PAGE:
Pole-zero plot of dynamic system
[p,z] = pzmap(sys)
From the figure above, an open-loop linear time-invariant system is stable if:
In continuous-time, all the poles on the complex s-plane must be in the left-half plane (blue region) to ensure stability. The system is marginally stable if distinct poles lie on the imaginary axis, that is, the real parts of the poles are zero.
In discrete-time, all the poles in the complex z-plane must lie inside the unit circle (blue region). The system is marginally stable if it has one or more poles lying on the unit circle.
creates the pole-zero plot of multiple models on a single figure. The models can
have different numbers of inputs and outputs and can be a mix of continuous and
discrete systems. For SISO systems,
pzmap plots the system
poles and zeros. For MIMO systems,
pzmap plots the system
poles and transmission zeros.
Plot the poles and zeros of the continuous-time system represented by the following transfer function:
H = tf([2 5 1],[1 3 5]); pzmap(H) grid on
Turning on the grid displays lines of constant damping ratio (zeta) and lines of constant natural frequency (wn). This system has two real zeros, marked by o on the plot. The system also has a pair of complex poles, marked by x.
Plot the pole-zero map of a discrete time identified state-space (
idss) model. In practice you can obtain an
idss model by estimation based on input-output measurements of a system. For this example, create one from state-space data.
A = [0.1 0; 0.2 -0.9]; B = [.1 ; 0.1]; C = [10 5]; D = ; sys = idss(A,B,C,D,'Ts',0.1);
Examine the pole-zero map.
System poles are marked by x, and zeros are marked by o.
For this example, load a 3-by-1 array of transfer function models.
3x1 array of transfer functions. Each model has 1 outputs and 1 inputs.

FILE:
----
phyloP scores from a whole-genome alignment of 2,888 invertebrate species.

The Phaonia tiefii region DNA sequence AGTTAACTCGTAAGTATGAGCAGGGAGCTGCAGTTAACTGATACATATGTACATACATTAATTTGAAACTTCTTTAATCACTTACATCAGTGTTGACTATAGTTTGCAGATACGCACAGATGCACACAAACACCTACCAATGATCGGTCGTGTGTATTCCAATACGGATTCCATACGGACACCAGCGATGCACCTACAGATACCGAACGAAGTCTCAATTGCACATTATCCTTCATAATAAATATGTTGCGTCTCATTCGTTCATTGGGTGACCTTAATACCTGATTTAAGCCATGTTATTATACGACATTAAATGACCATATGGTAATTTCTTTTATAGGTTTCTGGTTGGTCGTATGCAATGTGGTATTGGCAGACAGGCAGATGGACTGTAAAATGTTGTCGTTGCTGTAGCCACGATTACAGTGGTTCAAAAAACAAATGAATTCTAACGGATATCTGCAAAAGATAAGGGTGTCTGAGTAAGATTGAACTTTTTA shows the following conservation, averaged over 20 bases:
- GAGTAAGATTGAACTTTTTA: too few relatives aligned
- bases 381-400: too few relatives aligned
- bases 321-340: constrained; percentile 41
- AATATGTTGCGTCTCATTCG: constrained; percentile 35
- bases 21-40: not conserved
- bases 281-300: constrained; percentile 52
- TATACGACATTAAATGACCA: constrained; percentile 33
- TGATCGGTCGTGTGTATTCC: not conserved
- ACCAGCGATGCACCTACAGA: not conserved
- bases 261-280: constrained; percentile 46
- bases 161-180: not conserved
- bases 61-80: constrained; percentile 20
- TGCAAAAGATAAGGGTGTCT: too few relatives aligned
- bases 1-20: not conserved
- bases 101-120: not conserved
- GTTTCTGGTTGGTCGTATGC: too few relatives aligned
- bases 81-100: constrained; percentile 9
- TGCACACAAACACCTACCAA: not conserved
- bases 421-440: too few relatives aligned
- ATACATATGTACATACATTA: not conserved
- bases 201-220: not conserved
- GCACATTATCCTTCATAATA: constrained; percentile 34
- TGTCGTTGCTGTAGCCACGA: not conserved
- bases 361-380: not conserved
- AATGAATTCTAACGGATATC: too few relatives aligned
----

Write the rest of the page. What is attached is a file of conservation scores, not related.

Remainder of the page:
Plot the poles and zeros of each model in the array with distinct colors. For this example, use red for the first model, green for the second and blue for the third model in the array.
sgrid plots lines of constant damping ratio and natural frequency in the s-plane of the pole-zero plot.
pzmap to calculate the poles and zeros of the following transfer function:
sys = tf([4.2,0.25,-0.004],[1,9.6,17]); [p,z] = pzmap(sys)
p = 2×1 -7.2576 -2.3424
z = 2×1 -0.0726 0.0131
This example uses a model of a building with eight floors, each with three degrees of freedom: two displacements and one rotation. The I/O relationship for any one of these displacements is represented as a 48-state model, where each state represents a displacement or its rate of change (velocity).
Load the building model.
State-space model with 1 outputs, 1 inputs, and 48 states.
Plot the poles and zeros of the system.
From the plot, observe that there are numerous near-canceling pole-zero pairs that could be potentially eliminated to simplify the model, with no effect on the overall model response.
pzmap is useful to visually identify such near-canceling pole-zero pairs to perform pole-zero simplification.
sys— Dynamic system
sys is an array of models,
pzmap plots all the poles and zeros of every model in
the array on the same plot.
p— Poles of the system
Poles of the system, returned as a column vector, in order of its
increasing natural frequency.
p is the same as the
pole(sys), except for the order.
z— Transmission zeros of the system
Transmission zeros of the system, returned as a column vector.
z is the same as the output of
For MIMO models,
pzmap displays all system poles and
transmission zeros on a single plot. To map poles and zeros for individual I/O
For additional options to customize the appearance of the pole-zero plot, use